Yoga for easier labor

Yoga, a practice used for centuries by women and men around the world, is gaining popularity among expecting mothers. In this article, I will briefly introduce Yoga and explain how it helps mothers to ease their labor.

Yousra Diab
Published on:May 8th 2022 |Updated on:Jun 10th 2024

What is Yoga?

Yoga is a holistic practice for the body and the mind, which helps us reach the balance between both through physical postures, breathing techniques, meditation, and relaxation.

Benefits of Yoga

- Physical benefits:

Yoga gives your body strength, flexibility, and mobility, all elements that are essential for a pregnant woman.

- Mental Benefits:

Practicing Yoga calms the mind, cultivates patience, and encourages better focus and balance. This makes Yoga an incredibly supportive practice during pregnancy since it is a period filled with changes; Yoga will help a pregnant woman to have more acceptance of the changes, mental and physical, and to be mentally prepared for the journey, and the ultimate destination, which is labor.

- Reducing anxiety and stress: 

The breathing and meditation techniques used in Yoga help with the reduction of stress and anxiety. So, it is a much-needed practice, especially in an unfamiliar situation such as labor.

How does Yoga help a pregnant woman?

- Preparing the body for the birthing process through different exercises specifically designed for pregnancy.

- Using a variety of breathing techniques to calm the mind and help the mother to be more present and focused. Specific breathing techniques are used to prepare for labor, such as breathing exercises with longer exhalation.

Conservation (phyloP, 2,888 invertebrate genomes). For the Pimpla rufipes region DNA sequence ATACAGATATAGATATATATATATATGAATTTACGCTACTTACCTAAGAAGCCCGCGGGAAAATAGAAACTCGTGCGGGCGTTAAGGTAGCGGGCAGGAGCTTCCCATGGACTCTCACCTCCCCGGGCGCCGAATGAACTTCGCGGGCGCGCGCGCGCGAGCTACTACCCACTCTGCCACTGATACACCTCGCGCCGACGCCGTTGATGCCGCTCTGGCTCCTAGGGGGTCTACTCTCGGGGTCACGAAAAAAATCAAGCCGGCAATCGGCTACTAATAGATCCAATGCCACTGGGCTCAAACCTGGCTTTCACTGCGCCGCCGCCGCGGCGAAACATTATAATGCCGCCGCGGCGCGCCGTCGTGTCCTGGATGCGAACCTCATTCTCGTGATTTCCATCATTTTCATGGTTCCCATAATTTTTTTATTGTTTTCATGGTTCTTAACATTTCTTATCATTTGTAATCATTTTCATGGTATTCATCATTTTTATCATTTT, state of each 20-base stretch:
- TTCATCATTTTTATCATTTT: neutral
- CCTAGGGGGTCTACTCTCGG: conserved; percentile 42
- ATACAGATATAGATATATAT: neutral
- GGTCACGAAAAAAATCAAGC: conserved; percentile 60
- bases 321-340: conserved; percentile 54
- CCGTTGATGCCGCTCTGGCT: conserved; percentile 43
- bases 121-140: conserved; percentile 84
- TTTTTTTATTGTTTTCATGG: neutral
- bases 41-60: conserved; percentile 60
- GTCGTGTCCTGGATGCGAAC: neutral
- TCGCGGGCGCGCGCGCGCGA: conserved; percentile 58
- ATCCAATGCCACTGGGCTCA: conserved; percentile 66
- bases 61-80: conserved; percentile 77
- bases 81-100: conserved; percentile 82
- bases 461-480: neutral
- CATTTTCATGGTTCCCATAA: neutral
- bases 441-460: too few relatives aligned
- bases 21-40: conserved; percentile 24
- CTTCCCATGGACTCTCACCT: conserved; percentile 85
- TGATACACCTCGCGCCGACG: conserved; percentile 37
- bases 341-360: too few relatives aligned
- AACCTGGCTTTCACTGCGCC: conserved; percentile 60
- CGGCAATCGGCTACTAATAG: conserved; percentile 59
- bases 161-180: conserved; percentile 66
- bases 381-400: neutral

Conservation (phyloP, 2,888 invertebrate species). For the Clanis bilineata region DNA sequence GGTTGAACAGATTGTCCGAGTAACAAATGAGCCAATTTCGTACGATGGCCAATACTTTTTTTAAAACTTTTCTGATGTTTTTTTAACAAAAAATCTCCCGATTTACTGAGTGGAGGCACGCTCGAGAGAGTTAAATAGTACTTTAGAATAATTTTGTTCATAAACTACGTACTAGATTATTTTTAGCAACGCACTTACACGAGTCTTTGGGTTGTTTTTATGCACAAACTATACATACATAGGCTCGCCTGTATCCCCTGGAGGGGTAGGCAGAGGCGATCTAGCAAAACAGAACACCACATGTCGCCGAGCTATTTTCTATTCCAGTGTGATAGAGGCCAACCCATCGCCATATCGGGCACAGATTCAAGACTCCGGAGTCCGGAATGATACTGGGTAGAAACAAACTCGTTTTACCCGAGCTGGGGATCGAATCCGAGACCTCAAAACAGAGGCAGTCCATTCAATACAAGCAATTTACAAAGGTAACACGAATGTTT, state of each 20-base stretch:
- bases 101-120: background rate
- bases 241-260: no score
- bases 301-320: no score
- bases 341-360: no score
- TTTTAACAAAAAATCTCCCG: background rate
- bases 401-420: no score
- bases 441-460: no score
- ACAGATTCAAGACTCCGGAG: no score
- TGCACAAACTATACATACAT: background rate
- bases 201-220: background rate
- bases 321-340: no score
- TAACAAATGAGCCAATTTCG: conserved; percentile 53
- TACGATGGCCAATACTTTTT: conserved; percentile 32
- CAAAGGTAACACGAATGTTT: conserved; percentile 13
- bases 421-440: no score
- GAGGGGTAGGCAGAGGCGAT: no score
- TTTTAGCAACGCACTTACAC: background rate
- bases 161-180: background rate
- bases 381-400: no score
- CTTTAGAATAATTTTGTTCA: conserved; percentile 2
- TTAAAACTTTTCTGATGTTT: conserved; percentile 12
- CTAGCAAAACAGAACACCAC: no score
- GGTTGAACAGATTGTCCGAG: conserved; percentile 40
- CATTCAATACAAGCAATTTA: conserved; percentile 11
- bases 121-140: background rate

- Preparing the mind through meditation and visualization techniques.

- Using specific exercises that could help improve certain conditions developing, sometimes only during pregnancy, such as sciatica.

Is it safe during pregnancy?

Yoga is very safe during pregnancy.  It is more desirable and helpful. Prenatal Yoga is particularly designed to prepare the body for pregnancy and the birthing processes. However, the woman must get a clearance from her doctor to do Yoga to ensure that she has no complications that could potentially prevent her from practicing this practice. Even with the presence of some complications or special conditions, Yoga considers them and makes different adjustments to the practice to suit the specific issues that a woman might have during pregnancy such as pelvic girdle pain, nausea, or placenta previa.

It is noteworthy that practicing prenatal Yoga does not require previous experience. Many women start Yoga during pregnancy, but they fall in love with the practice, get attached to it, and continue even after delivery.

Preparing the body for labor

Yoga well prepares the woman’s body for labor through the different poses that she is trained to do throughout pregnancy. In addition, Yoga contributes to the mental preparation for and acceptance of the uncertainty associated with the birthing process. In prenatal classes, we use visualizations, breathing techniques, meditation, and support women to practice kindness towards themselves and their babies.  It is worth mentioning that even though some women continue to do Yoga during pregnancy, they can end up with a birthing process they didn’t visualize or desire. In this case, Yoga helps the woman to accept and surrender to whichever way her baby was birthed, knowing deep down that the journey to motherhood is precious, irrespective of how the baby came out into this world.